Document Type


Date of Original Version



When boundary conditions arising from the usual hydrodynamic assumptions are applied, analyses of dynamic wetting processes lead to a well-known nonintegrable stress singularity at the dynamic contact line, necessitating new ways to model this problem. In this paper, numerical simulations for a set of representative problems are used to explore the possibility of providing material boundary conditions for predictive models of inertialess moving contact line processes. The calculations reveal that up to Capillary number Ca=0.15, the velocity along an arc of radius 10Li (Li is an inner, microscopic length scale! from the dynamic contact line is independent of the macroscopic length scale a for a.103Li , and compares well to the leading order analytical ‘‘modulated-wedge’’ flow field [R. G. Cox, J. Fluid Mech. 168, 169 (1986)] for Capillary number Ca,0.1. Systematic deviations between the numerical and analytical velocity field occur for 0.1168, 169 (1986)] is used as a boundary condition along an arc of radius R=10-2a from the dynamic contact line, agree well with those using two inner slip models for Ca<0.1, with a breakdown at higher Ca. Computations in a cylindrical geometry reveal the role of azimuthal curvature effects on velocity profiles in this vicinity of dynamic contact lines. These calculations show that over an appropriate range of Ca, the velocity field and the meniscus slope in a geometry-independent region can potentially serve as material boundary conditions for models of processes containing dynamic contact lines.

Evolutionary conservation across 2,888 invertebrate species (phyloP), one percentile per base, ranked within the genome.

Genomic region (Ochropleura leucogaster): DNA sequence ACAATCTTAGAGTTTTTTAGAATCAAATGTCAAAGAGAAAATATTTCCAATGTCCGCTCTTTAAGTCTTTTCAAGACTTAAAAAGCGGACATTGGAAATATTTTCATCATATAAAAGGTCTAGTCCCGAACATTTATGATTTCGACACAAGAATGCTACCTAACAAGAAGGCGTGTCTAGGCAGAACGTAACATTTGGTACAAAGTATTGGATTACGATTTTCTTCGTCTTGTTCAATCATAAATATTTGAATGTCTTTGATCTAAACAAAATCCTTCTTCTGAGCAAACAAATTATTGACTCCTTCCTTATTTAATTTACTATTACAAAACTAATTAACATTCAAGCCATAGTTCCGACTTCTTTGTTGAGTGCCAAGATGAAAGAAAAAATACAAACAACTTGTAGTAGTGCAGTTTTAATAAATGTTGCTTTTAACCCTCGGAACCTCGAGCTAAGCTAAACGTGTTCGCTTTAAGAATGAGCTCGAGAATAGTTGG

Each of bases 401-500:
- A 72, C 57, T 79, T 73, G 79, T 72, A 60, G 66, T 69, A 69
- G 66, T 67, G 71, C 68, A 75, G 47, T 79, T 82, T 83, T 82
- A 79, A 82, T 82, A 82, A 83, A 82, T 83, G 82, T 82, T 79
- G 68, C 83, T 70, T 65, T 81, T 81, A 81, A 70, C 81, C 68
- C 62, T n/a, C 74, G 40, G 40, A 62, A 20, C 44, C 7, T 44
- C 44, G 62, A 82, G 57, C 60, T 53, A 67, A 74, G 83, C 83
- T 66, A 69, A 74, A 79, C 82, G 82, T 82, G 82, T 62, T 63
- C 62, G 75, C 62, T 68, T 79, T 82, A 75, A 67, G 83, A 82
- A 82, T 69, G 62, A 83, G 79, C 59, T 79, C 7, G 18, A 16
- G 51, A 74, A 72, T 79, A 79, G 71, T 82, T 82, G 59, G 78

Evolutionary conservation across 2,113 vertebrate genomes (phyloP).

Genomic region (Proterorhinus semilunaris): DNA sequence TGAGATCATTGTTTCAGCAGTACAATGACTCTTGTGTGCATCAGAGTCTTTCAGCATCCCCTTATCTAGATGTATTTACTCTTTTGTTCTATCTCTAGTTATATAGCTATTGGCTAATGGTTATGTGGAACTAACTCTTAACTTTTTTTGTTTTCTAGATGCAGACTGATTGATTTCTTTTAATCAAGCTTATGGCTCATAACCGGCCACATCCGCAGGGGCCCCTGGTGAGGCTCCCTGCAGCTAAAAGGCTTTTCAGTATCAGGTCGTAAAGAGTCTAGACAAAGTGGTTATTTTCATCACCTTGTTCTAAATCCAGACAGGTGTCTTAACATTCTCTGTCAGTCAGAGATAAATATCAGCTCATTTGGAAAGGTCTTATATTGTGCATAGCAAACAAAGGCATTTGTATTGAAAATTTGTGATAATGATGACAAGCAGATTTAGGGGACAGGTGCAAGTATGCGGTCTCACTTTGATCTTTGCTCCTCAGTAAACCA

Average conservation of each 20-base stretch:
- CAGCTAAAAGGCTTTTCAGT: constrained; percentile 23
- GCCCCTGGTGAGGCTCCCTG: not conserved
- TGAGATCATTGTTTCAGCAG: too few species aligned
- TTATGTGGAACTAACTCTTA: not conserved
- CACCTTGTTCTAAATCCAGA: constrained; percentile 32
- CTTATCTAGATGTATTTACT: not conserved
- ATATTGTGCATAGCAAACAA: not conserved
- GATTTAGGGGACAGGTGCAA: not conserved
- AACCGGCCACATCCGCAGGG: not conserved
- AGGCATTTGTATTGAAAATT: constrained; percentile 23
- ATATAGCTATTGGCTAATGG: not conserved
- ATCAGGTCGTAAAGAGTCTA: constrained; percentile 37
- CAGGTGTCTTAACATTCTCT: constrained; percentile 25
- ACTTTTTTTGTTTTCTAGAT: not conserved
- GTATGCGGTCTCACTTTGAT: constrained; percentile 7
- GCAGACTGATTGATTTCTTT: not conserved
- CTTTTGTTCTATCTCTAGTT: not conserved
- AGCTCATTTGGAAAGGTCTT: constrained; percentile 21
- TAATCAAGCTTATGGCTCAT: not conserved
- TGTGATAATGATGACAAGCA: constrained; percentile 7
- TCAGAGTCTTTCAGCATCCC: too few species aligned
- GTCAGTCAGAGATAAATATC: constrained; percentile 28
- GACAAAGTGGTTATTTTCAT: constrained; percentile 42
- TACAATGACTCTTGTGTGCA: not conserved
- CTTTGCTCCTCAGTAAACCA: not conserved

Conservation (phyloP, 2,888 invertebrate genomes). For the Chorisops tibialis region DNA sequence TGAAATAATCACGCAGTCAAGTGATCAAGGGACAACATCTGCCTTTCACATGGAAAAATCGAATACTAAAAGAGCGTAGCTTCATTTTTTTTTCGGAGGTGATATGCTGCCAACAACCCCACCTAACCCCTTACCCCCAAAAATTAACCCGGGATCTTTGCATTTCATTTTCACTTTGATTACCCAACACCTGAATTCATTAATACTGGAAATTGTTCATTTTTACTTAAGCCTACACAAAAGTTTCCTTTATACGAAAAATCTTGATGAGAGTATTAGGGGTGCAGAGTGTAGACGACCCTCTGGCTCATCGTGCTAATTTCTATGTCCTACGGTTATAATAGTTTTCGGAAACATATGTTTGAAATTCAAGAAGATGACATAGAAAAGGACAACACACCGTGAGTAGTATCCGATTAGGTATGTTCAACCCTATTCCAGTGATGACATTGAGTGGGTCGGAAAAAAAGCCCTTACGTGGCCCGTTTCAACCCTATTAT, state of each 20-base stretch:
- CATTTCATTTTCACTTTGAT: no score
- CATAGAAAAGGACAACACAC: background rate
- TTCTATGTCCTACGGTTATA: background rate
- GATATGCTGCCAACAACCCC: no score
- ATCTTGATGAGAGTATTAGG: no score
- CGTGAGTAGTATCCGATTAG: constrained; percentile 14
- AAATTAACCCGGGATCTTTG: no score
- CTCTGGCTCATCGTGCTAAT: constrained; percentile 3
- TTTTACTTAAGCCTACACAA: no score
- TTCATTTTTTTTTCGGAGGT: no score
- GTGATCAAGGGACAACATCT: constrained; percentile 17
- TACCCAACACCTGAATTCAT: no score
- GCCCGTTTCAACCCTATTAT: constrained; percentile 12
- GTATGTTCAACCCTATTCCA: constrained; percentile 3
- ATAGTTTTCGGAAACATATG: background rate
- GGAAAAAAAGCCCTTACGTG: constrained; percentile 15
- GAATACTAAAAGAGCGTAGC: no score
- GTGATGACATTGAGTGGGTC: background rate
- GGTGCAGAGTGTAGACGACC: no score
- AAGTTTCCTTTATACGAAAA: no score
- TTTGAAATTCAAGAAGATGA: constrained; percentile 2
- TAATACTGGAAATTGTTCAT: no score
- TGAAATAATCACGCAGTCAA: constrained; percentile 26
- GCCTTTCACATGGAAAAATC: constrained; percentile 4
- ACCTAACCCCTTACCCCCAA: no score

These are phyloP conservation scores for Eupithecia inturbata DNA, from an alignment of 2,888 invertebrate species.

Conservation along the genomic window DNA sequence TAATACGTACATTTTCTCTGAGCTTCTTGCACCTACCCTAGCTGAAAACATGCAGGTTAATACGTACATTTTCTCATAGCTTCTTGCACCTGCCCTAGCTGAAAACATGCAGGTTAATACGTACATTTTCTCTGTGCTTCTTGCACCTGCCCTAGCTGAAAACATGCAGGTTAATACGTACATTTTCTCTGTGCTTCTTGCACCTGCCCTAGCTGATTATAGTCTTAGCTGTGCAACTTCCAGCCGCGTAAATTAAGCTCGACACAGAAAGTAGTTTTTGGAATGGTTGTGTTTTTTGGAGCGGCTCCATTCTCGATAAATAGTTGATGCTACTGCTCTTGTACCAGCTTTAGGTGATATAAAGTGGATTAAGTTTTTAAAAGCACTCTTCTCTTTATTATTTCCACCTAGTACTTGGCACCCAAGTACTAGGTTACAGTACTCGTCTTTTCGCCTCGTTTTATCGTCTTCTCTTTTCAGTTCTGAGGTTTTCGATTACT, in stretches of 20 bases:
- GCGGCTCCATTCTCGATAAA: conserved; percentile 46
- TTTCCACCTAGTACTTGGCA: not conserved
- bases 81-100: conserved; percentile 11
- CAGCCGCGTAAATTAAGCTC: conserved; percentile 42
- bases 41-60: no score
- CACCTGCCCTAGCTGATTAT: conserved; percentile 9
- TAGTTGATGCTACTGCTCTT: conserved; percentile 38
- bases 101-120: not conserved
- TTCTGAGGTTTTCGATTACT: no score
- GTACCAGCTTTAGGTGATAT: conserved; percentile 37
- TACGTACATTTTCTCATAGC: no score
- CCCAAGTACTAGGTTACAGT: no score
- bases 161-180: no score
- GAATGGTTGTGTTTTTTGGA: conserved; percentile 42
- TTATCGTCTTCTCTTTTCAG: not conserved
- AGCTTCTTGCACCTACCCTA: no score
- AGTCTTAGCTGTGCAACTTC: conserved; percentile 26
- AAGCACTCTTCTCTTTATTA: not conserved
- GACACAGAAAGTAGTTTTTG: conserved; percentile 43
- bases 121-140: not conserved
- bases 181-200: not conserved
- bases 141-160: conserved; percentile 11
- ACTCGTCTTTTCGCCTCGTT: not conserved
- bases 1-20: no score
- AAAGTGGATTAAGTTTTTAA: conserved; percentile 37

Publisher Statement

Copyright 2000 American Institute of Physics. This article may be downloaded for personal use only. Any other use requires prior permission of the author and the American Institute of Physics.